How Books, Reading and Subscription Libraries Defined Colonial Clubland in the British Empire argues that within an entangled web of imperial, colonial and book trade networks books, reading and subscription libraries contributed to a core and peripheral criteria of clubbability used by the "select people"—clubbable settler elite—to vet the "proper sort"—clubbable indigenous elite—as they culturally, economically and socially navigated their way towards membership in colonial clubland. As a microcosm for British-controlled areas of the Caribbean, Asia and Africa, this book assesses the history, membership, growth and collection development of three colonial subscription libraries—the Penang Library in Malaysia, the General Library of the Institute of Jamaica and the Lagos Library in Nigeria—during the nineteenth and twentieth centuries. This work also examines the places these libraries occupied within the lives of their subscribers, and how the British Council reorganized these colonial subscription libraries to ensure their survival and the survival of colonial clubland in a post-colonial world. This book is designed to accommodate historians of Britain and its empire who are unfamiliar with library history, library historians who are unfamiliar with British history, and book historians who are unfamiliar with both topics.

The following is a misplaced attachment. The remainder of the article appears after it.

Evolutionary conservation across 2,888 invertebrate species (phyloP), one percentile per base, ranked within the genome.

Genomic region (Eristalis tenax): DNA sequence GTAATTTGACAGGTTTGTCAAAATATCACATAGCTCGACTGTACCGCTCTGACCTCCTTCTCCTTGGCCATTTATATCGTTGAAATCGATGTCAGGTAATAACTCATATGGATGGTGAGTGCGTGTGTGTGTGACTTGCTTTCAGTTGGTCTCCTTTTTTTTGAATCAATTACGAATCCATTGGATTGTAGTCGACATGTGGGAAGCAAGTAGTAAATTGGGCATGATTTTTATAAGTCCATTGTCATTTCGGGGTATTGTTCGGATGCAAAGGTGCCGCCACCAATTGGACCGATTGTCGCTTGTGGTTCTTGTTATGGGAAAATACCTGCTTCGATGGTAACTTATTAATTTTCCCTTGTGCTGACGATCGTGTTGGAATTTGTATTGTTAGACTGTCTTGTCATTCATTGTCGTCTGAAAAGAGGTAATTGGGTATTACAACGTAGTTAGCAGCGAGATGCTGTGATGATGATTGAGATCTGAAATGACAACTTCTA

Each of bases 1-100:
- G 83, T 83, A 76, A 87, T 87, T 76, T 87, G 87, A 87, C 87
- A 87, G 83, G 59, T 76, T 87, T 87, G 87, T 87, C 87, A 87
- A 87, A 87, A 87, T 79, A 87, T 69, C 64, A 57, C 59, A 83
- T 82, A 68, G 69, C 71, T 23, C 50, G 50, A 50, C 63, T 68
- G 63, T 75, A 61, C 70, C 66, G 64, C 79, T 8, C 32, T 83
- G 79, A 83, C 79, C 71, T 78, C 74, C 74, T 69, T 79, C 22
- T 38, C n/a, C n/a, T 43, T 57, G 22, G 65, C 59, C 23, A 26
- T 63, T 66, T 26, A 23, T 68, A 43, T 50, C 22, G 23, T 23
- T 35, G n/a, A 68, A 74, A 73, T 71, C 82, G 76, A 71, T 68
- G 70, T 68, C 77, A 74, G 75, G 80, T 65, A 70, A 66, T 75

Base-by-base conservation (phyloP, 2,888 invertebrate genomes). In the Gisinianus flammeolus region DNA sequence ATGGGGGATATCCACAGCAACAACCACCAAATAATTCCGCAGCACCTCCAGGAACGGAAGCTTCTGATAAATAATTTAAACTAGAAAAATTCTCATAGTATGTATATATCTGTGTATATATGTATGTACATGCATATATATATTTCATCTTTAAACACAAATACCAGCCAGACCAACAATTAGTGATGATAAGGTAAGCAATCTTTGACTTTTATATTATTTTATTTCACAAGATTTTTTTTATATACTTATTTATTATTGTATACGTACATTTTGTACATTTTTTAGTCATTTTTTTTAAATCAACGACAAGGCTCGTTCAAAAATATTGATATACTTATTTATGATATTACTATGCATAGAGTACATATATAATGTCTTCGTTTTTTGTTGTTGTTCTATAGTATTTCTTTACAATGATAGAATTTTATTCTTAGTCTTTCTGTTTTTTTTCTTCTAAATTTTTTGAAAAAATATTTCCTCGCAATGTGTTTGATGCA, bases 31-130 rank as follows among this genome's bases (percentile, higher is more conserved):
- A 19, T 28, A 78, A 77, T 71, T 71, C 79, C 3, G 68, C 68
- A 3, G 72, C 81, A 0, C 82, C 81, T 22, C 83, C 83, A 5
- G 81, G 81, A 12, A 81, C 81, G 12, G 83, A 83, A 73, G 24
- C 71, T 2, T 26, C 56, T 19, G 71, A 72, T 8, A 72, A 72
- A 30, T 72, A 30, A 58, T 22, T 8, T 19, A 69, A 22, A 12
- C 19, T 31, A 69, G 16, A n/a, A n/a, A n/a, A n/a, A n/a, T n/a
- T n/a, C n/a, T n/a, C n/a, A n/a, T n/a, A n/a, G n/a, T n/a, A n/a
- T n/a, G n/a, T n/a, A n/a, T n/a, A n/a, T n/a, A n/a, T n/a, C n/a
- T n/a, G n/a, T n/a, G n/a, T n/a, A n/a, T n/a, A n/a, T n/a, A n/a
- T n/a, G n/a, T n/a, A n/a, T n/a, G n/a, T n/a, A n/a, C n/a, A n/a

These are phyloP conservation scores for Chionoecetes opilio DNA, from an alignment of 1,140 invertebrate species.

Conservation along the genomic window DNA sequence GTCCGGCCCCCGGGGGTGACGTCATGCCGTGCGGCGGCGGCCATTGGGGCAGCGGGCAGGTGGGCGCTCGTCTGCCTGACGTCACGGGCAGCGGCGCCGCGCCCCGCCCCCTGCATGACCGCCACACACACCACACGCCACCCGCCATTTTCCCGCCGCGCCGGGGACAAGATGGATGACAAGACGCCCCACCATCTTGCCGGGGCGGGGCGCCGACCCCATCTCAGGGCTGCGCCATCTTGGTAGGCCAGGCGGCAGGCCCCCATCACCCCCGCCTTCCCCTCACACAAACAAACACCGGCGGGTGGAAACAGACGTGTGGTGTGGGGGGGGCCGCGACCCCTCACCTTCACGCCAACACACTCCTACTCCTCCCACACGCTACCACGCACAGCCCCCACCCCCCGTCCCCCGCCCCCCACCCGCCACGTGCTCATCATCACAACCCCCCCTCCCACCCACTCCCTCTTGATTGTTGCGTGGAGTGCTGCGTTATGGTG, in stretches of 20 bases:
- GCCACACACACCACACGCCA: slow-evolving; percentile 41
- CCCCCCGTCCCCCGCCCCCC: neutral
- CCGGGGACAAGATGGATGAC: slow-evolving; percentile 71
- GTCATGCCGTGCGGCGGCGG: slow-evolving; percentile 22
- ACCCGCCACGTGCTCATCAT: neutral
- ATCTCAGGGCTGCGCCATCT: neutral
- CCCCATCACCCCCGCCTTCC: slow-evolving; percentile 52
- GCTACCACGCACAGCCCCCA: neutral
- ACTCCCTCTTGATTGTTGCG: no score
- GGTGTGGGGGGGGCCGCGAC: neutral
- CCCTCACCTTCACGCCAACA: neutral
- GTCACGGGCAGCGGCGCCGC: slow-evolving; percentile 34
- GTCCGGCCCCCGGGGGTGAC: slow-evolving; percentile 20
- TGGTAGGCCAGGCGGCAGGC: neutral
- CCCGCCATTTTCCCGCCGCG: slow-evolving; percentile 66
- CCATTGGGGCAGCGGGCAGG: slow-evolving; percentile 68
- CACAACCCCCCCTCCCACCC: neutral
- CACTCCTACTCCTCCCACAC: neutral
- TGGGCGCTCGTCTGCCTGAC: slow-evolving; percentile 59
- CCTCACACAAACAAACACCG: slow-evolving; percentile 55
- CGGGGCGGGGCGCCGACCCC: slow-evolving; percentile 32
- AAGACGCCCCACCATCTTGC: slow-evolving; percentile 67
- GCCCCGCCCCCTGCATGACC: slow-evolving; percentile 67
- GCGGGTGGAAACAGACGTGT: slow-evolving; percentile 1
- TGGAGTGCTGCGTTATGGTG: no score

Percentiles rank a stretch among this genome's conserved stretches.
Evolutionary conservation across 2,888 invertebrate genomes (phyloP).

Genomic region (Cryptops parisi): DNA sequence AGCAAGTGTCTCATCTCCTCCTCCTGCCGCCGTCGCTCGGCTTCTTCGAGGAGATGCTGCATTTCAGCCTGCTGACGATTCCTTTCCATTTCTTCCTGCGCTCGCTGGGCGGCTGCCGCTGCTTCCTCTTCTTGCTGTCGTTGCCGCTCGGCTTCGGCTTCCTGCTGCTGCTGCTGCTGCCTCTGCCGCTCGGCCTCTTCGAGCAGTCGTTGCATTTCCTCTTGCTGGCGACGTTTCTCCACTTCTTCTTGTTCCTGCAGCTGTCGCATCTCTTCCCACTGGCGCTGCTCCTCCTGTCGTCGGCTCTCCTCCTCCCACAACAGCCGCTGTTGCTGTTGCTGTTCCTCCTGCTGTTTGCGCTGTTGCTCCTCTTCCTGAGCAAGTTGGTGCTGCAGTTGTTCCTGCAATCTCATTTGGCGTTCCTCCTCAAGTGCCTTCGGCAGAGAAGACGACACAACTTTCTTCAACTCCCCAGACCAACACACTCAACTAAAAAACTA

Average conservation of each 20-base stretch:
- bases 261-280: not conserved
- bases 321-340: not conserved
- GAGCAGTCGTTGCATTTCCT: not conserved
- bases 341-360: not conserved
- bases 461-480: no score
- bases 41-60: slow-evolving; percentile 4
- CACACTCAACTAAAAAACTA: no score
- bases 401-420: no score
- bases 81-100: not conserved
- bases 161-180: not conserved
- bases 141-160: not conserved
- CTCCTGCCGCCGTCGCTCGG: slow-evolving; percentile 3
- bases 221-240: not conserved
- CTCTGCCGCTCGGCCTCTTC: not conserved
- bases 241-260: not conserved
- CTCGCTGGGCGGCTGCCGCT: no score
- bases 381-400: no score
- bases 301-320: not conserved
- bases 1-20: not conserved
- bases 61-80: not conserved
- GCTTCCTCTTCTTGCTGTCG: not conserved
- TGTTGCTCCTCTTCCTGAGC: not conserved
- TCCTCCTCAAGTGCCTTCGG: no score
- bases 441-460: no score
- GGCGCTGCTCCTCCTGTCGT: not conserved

Table of Contents
1. The Rise of the British Colonial Book Trade
2. Colonial Clubs, Clubland and Clubbability
3. Crises in the British Metropolis and Colonies
4. The Penang Library: A Survivor in Paradise
5. The General Library of the Institute of Jamaica: A Road Paved with Good Intentions
6. The Lagos Library: A Book Club by Any Other Name
7. Shifts in the British Metropolis and Colonies
Sterling Joseph Coleman, Jr. is currently serving as the Director of Library Services at Clark State Community College in Springfield, Ohio.